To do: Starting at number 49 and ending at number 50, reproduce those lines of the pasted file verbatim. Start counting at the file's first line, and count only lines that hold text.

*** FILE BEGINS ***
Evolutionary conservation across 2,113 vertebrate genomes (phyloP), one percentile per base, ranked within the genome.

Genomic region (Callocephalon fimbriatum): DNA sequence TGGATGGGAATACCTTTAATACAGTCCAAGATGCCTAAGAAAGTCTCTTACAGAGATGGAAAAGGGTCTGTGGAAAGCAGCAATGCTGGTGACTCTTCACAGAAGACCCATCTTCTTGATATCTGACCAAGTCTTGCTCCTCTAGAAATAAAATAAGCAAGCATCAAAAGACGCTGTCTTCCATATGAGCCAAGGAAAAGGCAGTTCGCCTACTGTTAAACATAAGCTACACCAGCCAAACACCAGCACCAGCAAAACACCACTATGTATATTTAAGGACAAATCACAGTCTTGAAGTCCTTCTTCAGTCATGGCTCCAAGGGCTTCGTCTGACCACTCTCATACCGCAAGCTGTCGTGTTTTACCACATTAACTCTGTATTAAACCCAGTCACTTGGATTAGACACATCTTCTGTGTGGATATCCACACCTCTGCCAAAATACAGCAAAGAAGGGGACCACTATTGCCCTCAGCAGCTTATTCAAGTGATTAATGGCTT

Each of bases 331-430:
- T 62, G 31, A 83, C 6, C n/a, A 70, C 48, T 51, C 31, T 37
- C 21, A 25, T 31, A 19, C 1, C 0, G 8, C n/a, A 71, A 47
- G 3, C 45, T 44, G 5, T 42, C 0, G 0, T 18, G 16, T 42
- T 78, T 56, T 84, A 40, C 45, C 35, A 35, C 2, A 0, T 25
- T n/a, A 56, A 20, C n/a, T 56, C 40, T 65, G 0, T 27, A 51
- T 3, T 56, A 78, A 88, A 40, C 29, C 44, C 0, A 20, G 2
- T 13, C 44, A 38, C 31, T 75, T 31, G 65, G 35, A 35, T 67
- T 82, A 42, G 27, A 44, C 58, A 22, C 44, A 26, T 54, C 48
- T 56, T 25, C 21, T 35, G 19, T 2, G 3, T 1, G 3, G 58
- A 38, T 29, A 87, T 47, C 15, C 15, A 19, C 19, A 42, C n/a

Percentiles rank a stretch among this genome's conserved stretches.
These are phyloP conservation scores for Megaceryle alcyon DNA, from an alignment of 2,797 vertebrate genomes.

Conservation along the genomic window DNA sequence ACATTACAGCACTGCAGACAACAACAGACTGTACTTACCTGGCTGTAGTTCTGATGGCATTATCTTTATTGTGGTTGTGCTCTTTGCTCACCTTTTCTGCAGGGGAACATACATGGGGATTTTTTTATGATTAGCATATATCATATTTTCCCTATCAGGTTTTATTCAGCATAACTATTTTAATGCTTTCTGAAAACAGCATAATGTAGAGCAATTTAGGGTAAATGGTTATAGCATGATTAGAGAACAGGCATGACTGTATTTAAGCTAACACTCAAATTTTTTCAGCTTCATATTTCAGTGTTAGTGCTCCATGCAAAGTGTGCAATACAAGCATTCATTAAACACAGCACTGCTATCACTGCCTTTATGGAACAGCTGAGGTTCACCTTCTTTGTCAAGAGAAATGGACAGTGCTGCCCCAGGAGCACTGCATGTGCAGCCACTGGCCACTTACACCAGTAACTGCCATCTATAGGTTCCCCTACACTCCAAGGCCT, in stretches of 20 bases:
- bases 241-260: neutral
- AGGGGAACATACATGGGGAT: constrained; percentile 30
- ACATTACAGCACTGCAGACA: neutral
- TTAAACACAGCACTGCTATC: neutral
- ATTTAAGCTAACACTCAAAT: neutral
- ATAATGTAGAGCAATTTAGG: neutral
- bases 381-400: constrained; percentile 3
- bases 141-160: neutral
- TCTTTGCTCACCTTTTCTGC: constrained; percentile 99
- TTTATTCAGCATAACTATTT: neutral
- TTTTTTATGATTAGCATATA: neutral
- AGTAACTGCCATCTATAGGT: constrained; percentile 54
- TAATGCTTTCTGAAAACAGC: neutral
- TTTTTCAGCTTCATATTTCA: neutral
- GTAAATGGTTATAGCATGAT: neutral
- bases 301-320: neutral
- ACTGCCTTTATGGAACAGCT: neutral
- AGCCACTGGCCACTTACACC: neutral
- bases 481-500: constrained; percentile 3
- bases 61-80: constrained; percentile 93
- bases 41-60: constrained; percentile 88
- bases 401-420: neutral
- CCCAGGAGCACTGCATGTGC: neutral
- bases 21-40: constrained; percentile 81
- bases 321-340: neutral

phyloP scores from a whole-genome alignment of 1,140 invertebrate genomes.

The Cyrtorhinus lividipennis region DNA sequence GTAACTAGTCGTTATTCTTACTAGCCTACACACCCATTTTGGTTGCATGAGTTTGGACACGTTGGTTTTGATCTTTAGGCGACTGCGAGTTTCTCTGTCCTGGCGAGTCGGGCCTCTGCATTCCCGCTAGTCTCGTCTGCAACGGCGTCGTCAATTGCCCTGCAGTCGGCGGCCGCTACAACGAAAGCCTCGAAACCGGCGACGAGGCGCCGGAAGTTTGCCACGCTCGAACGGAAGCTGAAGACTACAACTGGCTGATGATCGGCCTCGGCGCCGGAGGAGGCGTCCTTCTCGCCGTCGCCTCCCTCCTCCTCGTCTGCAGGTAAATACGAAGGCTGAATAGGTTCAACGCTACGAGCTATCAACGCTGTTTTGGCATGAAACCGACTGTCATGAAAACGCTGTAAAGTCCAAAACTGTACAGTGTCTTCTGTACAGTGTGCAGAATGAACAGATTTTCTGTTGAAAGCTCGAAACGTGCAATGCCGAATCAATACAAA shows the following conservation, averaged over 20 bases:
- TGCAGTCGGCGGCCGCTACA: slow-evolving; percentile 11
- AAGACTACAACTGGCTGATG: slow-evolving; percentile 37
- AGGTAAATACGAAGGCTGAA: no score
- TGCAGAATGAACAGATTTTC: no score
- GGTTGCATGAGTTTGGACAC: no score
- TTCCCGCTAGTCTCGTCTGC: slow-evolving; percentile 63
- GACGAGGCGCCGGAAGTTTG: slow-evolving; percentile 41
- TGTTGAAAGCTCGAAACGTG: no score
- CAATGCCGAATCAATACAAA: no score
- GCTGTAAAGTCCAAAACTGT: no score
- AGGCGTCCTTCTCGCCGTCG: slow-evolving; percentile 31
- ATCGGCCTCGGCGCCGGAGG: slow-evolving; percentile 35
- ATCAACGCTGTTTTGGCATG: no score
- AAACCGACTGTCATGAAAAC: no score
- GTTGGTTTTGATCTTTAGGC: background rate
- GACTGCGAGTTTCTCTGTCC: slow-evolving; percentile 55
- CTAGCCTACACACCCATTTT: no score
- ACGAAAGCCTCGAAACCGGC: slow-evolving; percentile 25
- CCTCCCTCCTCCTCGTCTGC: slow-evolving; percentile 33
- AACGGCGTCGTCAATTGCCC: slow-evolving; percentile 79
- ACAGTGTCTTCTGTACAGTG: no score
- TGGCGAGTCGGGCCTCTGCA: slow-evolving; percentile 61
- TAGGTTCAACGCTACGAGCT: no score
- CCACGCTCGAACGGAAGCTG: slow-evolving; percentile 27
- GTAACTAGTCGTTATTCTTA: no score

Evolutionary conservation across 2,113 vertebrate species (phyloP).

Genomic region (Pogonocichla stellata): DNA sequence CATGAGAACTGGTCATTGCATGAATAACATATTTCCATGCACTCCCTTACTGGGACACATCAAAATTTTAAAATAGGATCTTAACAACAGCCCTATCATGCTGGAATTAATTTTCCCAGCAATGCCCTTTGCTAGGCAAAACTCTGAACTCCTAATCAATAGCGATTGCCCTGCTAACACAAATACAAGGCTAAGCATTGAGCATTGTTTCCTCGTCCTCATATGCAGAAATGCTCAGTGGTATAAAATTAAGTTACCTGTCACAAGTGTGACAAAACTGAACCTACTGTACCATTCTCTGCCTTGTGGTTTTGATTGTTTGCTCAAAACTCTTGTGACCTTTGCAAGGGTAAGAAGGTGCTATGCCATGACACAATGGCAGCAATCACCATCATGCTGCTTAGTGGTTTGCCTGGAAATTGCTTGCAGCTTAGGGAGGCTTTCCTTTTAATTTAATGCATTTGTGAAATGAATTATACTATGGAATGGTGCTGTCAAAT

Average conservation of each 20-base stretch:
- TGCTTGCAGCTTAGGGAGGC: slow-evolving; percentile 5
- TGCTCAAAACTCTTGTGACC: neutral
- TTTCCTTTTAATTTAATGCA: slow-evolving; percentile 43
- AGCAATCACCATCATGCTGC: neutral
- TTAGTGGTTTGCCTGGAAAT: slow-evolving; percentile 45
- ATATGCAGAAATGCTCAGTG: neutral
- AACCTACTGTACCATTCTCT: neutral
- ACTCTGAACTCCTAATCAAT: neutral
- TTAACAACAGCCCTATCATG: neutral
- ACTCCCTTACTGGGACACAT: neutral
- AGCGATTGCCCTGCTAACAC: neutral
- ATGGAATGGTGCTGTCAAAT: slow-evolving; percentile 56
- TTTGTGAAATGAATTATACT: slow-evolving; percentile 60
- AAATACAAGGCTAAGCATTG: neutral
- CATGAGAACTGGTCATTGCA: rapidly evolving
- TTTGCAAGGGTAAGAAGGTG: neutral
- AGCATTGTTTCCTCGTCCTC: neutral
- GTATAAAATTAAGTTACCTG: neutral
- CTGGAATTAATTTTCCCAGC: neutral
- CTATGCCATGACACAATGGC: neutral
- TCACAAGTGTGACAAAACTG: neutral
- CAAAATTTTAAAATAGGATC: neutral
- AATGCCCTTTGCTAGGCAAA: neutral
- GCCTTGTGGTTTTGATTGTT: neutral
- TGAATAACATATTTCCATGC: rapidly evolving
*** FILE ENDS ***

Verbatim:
- TTCCCGCTAGTCTCGTCTGC: slow-evolving; percentile 63
- GACGAGGCGCCGGAAGTTTG: slow-evolving; percentile 41